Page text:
During a return visit to Ganye1 (capital of the chiefdom of the same name in Adamawa, Nigeria's easternmost middle-belt state on its border with Cameroon), one of the main topics of daily conversation among Chamba, the majority population, was the precise date their reigning traditional chief (the Gangwari of Ganye) would formally receive his First Class Staff of Office from the Lamido of Adamawa, a Fulani.2 Along with two other non-Fulani3 chiefs, the Bachama Hama of Numan, and the Bata Hama of Demsa, the Gangwari of Ganye had seen his chiefdom elevated from second-class to first-class status by the Governor of Adamawa State in December 2004. His would be the last of the three ratification ceremonies to be held.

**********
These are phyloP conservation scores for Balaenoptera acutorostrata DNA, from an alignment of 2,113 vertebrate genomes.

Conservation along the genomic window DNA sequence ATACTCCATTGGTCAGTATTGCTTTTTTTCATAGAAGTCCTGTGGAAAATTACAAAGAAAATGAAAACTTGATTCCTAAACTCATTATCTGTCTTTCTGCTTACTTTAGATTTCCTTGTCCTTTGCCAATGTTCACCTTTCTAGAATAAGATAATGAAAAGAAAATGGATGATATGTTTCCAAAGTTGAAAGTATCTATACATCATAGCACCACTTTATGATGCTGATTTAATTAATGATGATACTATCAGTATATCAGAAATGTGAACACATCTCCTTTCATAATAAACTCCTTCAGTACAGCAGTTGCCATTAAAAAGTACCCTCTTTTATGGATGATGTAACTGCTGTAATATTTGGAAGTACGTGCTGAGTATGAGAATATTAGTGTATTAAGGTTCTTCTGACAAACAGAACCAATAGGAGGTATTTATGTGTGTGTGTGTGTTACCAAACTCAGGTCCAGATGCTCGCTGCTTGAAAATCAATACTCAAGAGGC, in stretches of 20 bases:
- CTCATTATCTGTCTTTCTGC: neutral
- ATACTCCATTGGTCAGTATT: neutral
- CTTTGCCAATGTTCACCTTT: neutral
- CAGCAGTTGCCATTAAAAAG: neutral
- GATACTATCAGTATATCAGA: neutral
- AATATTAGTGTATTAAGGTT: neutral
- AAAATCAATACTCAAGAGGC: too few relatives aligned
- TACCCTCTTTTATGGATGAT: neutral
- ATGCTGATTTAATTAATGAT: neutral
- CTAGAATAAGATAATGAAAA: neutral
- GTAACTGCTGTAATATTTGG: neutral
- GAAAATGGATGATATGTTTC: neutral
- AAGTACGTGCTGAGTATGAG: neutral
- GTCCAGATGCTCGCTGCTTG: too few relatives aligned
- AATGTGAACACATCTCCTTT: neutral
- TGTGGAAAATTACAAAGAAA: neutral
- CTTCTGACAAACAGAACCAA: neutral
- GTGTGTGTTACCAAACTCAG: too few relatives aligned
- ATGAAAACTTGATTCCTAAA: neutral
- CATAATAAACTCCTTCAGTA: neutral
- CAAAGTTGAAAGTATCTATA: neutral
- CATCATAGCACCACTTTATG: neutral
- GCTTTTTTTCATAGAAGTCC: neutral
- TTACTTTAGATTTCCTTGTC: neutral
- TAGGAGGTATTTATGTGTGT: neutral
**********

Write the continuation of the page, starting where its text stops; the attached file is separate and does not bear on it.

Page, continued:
An installation ceremony is a complex and expensive undertaking: invitations must be sent in ample time to be certain the most important dignitaries, Cameroonian as well as Nigerian, may be present; accommodation and food has to be prepared, ceremonial spaces upgraded, and a variety of what the programme calls 'cultural dances' arranged for the entertainment of the distinguished visitors. All this demanded an organising committee well in excess of a hundred people. The dignitaries must be seated according to fine gradations of precedence — the most important at the front — in rows under an awning sheltered from the sun, on one side of a large plaza (Gangwari Square in Ganye), the other three sides of which would be lined by the throng of standing spectators. Before and after the big day, a variety of publications need to be put in hand: a full-colour programme, with a history of the kingdom, biography of the Gangwari, order of events and portraits of the main protagonists; and a souvenir brochure and calendar, with more portraits of the main actors, sponsored pages from well-wishers that also emphasise their own contributions to the chiefdom as elected representatives or officials, as well as a photographic record of the events on the day of the 'Official Presentation of First Class Staff of Office'.